Spirit of BatesvilleREAD ONLINE
Ozark Foothills FilmFest gearing up for 12th yearOriginally Published March 7, 2013 at 11:02 a.m.
Updated March 7, 2013 at 11:02 a.m.
BATESVILLE The Ozark Foothills FilmFest is less than a month from kickoff, and the final touches, including the film lineup and schedule, are complete.
Set for April 3-7 in Batesville, the fest, now in its 12th year, is organized by the nonprofit organization Ozark Foothills FilmFest Inc. and is run by its board of directors and a small staff, including board president Bob Pest and his wife, Executive Director Judy Pest.
Each year, the couple travels across the U.S. to look for potential films to show at the Foothills fest. This year’s lineup has more than 30 films, including documentary shorts and feature-length documentaries, along with narrative features and shorts.
Four foreign-language films will also be screened. Twenty-six filmmakers are scheduled to attend the fest, appearing at the screenings of their films to answer questions from the audience.
At 10 a.m. April 6, the fest will host a Female Face of Indie Film panel, including filmmakers Juli Jackson (45 RPM), Sarah Ledbetter (The Romance of Loneliness), Kate Siegenthaler (No Trespassing), Martha Stephens (Pilgrim Song) and Kris Swanberg (Empire Builder). The panel will be moderated by Sarah Moore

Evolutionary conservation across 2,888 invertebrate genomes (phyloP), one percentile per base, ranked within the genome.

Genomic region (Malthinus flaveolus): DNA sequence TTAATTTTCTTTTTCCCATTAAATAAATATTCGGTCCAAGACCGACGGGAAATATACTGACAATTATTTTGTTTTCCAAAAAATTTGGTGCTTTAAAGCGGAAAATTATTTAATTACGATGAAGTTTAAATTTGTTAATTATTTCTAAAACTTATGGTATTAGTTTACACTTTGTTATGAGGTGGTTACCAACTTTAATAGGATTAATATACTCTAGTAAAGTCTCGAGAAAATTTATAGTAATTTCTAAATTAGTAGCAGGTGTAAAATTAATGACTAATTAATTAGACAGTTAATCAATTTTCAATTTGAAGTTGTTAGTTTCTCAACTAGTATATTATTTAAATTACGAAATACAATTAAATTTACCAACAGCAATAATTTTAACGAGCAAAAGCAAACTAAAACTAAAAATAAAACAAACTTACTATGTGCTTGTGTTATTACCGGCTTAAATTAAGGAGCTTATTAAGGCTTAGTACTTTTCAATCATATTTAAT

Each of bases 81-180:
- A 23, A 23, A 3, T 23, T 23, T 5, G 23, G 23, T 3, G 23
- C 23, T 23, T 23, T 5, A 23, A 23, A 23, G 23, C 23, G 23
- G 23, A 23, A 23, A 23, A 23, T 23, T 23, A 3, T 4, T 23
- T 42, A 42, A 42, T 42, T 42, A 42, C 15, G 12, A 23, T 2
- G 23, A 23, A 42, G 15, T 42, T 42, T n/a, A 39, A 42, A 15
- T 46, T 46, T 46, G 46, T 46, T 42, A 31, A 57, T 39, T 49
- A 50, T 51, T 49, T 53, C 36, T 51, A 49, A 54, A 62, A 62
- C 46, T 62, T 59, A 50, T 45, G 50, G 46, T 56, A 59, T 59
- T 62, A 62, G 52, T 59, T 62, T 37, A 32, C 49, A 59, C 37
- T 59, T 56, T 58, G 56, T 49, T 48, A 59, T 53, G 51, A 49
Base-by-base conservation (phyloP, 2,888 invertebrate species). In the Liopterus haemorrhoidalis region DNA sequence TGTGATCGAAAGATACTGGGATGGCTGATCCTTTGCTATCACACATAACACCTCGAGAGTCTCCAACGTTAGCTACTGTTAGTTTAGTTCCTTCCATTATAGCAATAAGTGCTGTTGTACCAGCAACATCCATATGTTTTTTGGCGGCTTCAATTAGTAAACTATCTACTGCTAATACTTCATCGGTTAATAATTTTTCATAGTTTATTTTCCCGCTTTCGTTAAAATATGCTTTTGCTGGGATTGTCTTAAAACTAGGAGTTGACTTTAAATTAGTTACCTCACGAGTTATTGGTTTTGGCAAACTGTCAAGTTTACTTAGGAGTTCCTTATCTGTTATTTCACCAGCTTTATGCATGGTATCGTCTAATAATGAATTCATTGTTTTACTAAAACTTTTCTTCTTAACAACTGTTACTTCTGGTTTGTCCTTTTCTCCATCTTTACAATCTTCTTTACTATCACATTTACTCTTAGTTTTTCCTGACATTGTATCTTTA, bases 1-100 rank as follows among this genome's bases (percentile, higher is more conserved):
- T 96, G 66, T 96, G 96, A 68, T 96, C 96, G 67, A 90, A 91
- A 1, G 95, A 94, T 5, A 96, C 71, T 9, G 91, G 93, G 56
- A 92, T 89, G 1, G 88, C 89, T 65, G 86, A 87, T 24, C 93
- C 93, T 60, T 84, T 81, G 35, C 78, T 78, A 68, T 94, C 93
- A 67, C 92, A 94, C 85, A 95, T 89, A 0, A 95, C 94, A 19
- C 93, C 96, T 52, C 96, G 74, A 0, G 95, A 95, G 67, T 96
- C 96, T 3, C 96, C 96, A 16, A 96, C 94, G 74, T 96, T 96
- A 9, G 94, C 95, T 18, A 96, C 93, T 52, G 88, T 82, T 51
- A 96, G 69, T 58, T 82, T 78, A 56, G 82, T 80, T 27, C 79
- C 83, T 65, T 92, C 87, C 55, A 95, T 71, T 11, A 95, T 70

Chyrchel, whose film Why I Went to the Woods documents the life of Arkansan David Lanier, a sports writer who covered the Arkansas Razorbacks before finding himself homeless.
Though many of the films screening at the fest have already been screened at other festivals, the documentaries No Trespassing, Hearts of the Dulcimer and Black Marks on White Paper will all premiere at the Ozark Foothills Filmfest this year. Directed by Kate and Lyle Siegenthaler, No Trespassing is one of a handful of films at the fest that have ties to Arkansas. The documentary follows Kate Siegenthaler, a social worker, into rural Missouri and Arkansas for work, looking at whether cycles of abuse, poverty, neglect and addiction can be broken.
At 7 p.m. April 3, the fest will officially begin with an opening-night celebration of the renovated Landers Theatre, which was built in 1906. The event will include screenings of a the ’30s comedy Topper and the first Popeye cartoon shown in color, Popeye the Sailor Meets Sindbad the Sailor. Tickets to the event are $5, or $4 for students and adults 54 and older. A full schedule of film screenings can be found at ozarkfoothillsfilmfest.org. Most screenings are $5 for adults, $4 for students and adults 54 and older, and $3 for Foothills Film Society members. Passes to all screenings are available for $25, $20 or $15.